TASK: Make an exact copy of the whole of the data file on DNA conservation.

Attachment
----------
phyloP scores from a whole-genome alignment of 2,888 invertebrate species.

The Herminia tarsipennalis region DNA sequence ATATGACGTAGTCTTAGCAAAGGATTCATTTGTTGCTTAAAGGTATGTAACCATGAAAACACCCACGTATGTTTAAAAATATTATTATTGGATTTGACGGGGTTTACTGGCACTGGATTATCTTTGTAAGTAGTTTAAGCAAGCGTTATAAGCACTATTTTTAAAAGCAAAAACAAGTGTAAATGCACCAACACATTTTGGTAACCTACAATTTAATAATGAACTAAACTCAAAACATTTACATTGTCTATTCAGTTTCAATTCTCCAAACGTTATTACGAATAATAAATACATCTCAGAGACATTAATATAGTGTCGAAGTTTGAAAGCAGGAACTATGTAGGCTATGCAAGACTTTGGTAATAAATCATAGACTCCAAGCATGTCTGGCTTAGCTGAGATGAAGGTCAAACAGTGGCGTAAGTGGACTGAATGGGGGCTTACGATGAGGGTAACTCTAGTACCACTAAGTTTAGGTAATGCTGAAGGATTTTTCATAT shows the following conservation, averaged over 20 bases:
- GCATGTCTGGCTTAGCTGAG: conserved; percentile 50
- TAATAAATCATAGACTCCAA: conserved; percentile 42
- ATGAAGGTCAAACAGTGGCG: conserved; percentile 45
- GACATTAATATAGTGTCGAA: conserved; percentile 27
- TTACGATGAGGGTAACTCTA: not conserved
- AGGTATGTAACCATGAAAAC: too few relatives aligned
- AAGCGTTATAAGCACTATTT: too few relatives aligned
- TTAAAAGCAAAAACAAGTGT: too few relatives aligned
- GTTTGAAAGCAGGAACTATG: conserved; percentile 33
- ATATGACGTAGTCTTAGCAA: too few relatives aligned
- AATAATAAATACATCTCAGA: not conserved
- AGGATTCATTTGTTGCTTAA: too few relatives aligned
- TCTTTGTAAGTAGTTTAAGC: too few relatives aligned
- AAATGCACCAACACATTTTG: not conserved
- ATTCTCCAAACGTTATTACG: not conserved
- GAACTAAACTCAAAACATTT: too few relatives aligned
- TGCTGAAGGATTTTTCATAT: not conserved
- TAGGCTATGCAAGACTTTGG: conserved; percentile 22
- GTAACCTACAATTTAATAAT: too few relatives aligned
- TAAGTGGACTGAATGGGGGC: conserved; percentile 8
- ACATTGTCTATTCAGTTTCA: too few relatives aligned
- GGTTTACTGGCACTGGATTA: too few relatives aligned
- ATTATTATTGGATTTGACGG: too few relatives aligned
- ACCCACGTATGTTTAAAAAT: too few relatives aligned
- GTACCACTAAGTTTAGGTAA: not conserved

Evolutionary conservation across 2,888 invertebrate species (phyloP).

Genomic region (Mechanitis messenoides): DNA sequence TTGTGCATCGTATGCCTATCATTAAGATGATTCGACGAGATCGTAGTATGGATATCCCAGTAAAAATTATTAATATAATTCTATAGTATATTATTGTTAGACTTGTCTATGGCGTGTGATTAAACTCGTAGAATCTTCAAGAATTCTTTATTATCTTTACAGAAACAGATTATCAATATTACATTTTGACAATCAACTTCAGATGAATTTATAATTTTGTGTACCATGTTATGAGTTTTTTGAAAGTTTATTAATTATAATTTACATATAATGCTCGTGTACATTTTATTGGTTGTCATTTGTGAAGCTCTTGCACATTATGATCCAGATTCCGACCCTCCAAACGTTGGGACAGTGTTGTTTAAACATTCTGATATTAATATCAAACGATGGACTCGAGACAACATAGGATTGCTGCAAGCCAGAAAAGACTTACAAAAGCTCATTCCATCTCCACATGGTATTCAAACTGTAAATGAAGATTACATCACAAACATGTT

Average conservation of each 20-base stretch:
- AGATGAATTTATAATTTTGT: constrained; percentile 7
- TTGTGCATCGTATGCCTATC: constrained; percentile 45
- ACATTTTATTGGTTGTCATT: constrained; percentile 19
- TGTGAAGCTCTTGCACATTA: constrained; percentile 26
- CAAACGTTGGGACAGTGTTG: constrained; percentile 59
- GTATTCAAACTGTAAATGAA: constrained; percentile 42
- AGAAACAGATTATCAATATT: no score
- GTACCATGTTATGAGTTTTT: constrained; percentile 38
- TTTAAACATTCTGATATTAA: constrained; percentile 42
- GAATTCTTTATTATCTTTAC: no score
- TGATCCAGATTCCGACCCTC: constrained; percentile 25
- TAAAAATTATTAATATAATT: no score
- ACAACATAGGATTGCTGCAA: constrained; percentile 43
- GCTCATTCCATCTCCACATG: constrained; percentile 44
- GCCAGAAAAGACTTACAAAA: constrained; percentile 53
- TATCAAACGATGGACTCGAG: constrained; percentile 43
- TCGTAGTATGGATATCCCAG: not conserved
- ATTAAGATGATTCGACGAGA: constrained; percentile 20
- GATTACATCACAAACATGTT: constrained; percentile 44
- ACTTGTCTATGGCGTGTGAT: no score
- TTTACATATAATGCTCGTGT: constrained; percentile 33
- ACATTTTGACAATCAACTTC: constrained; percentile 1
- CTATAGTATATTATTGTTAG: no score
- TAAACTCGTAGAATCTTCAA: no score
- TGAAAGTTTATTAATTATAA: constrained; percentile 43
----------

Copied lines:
phyloP scores from a whole-genome alignment of 2,888 invertebrate species.

The Herminia tarsipennalis region DNA sequence ATATGACGTAGTCTTAGCAAAGGATTCATTTGTTGCTTAAAGGTATGTAACCATGAAAACACCCACGTATGTTTAAAAATATTATTATTGGATTTGACGGGGTTTACTGGCACTGGATTATCTTTGTAAGTAGTTTAAGCAAGCGTTATAAGCACTATTTTTAAAAGCAAAAACAAGTGTAAATGCACCAACACATTTTGGTAACCTACAATTTAATAATGAACTAAACTCAAAACATTTACATTGTCTATTCAGTTTCAATTCTCCAAACGTTATTACGAATAATAAATACATCTCAGAGACATTAATATAGTGTCGAAGTTTGAAAGCAGGAACTATGTAGGCTATGCAAGACTTTGGTAATAAATCATAGACTCCAAGCATGTCTGGCTTAGCTGAGATGAAGGTCAAACAGTGGCGTAAGTGGACTGAATGGGGGCTTACGATGAGGGTAACTCTAGTACCACTAAGTTTAGGTAATGCTGAAGGATTTTTCATAT shows the following conservation, averaged over 20 bases:
- GCATGTCTGGCTTAGCTGAG: conserved; percentile 50
- TAATAAATCATAGACTCCAA: conserved; percentile 42
- ATGAAGGTCAAACAGTGGCG: conserved; percentile 45
- GACATTAATATAGTGTCGAA: conserved; percentile 27
- TTACGATGAGGGTAACTCTA: not conserved
- AGGTATGTAACCATGAAAAC: too few relatives aligned
- AAGCGTTATAAGCACTATTT: too few relatives aligned
- TTAAAAGCAAAAACAAGTGT: too few relatives aligned
- GTTTGAAAGCAGGAACTATG: conserved; percentile 33
- ATATGACGTAGTCTTAGCAA: too few relatives aligned
- AATAATAAATACATCTCAGA: not conserved
- AGGATTCATTTGTTGCTTAA: too few relatives aligned
- TCTTTGTAAGTAGTTTAAGC: too few relatives aligned
- AAATGCACCAACACATTTTG: not conserved
- ATTCTCCAAACGTTATTACG: not conserved
- GAACTAAACTCAAAACATTT: too few relatives aligned
- TGCTGAAGGATTTTTCATAT: not conserved
- TAGGCTATGCAAGACTTTGG: conserved; percentile 22
- GTAACCTACAATTTAATAAT: too few relatives aligned
- TAAGTGGACTGAATGGGGGC: conserved; percentile 8
- ACATTGTCTATTCAGTTTCA: too few relatives aligned
- GGTTTACTGGCACTGGATTA: too few relatives aligned
- ATTATTATTGGATTTGACGG: too few relatives aligned
- ACCCACGTATGTTTAAAAAT: too few relatives aligned
- GTACCACTAAGTTTAGGTAA: not conserved

Evolutionary conservation across 2,888 invertebrate species (phyloP).

Genomic region (Mechanitis messenoides): DNA sequence TTGTGCATCGTATGCCTATCATTAAGATGATTCGACGAGATCGTAGTATGGATATCCCAGTAAAAATTATTAATATAATTCTATAGTATATTATTGTTAGACTTGTCTATGGCGTGTGATTAAACTCGTAGAATCTTCAAGAATTCTTTATTATCTTTACAGAAACAGATTATCAATATTACATTTTGACAATCAACTTCAGATGAATTTATAATTTTGTGTACCATGTTATGAGTTTTTTGAAAGTTTATTAATTATAATTTACATATAATGCTCGTGTACATTTTATTGGTTGTCATTTGTGAAGCTCTTGCACATTATGATCCAGATTCCGACCCTCCAAACGTTGGGACAGTGTTGTTTAAACATTCTGATATTAATATCAAACGATGGACTCGAGACAACATAGGATTGCTGCAAGCCAGAAAAGACTTACAAAAGCTCATTCCATCTCCACATGGTATTCAAACTGTAAATGAAGATTACATCACAAACATGTT

Average conservation of each 20-base stretch:
- AGATGAATTTATAATTTTGT: constrained; percentile 7
- TTGTGCATCGTATGCCTATC: constrained; percentile 45
- ACATTTTATTGGTTGTCATT: constrained; percentile 19
- TGTGAAGCTCTTGCACATTA: constrained; percentile 26
- CAAACGTTGGGACAGTGTTG: constrained; percentile 59
- GTATTCAAACTGTAAATGAA: constrained; percentile 42
- AGAAACAGATTATCAATATT: no score
- GTACCATGTTATGAGTTTTT: constrained; percentile 38
- TTTAAACATTCTGATATTAA: constrained; percentile 42
- GAATTCTTTATTATCTTTAC: no score
- TGATCCAGATTCCGACCCTC: constrained; percentile 25
- TAAAAATTATTAATATAATT: no score
- ACAACATAGGATTGCTGCAA: constrained; percentile 43
- GCTCATTCCATCTCCACATG: constrained; percentile 44
- GCCAGAAAAGACTTACAAAA: constrained; percentile 53
- TATCAAACGATGGACTCGAG: constrained; percentile 43
- TCGTAGTATGGATATCCCAG: not conserved
- ATTAAGATGATTCGACGAGA: constrained; percentile 20
- GATTACATCACAAACATGTT: constrained; percentile 44
- ACTTGTCTATGGCGTGTGAT: no score
- TTTACATATAATGCTCGTGT: constrained; percentile 33
- ACATTTTGACAATCAACTTC: constrained; percentile 1
- CTATAGTATATTATTGTTAG: no score
- TAAACTCGTAGAATCTTCAA: no score
- TGAAAGTTTATTAATTATAA: constrained; percentile 43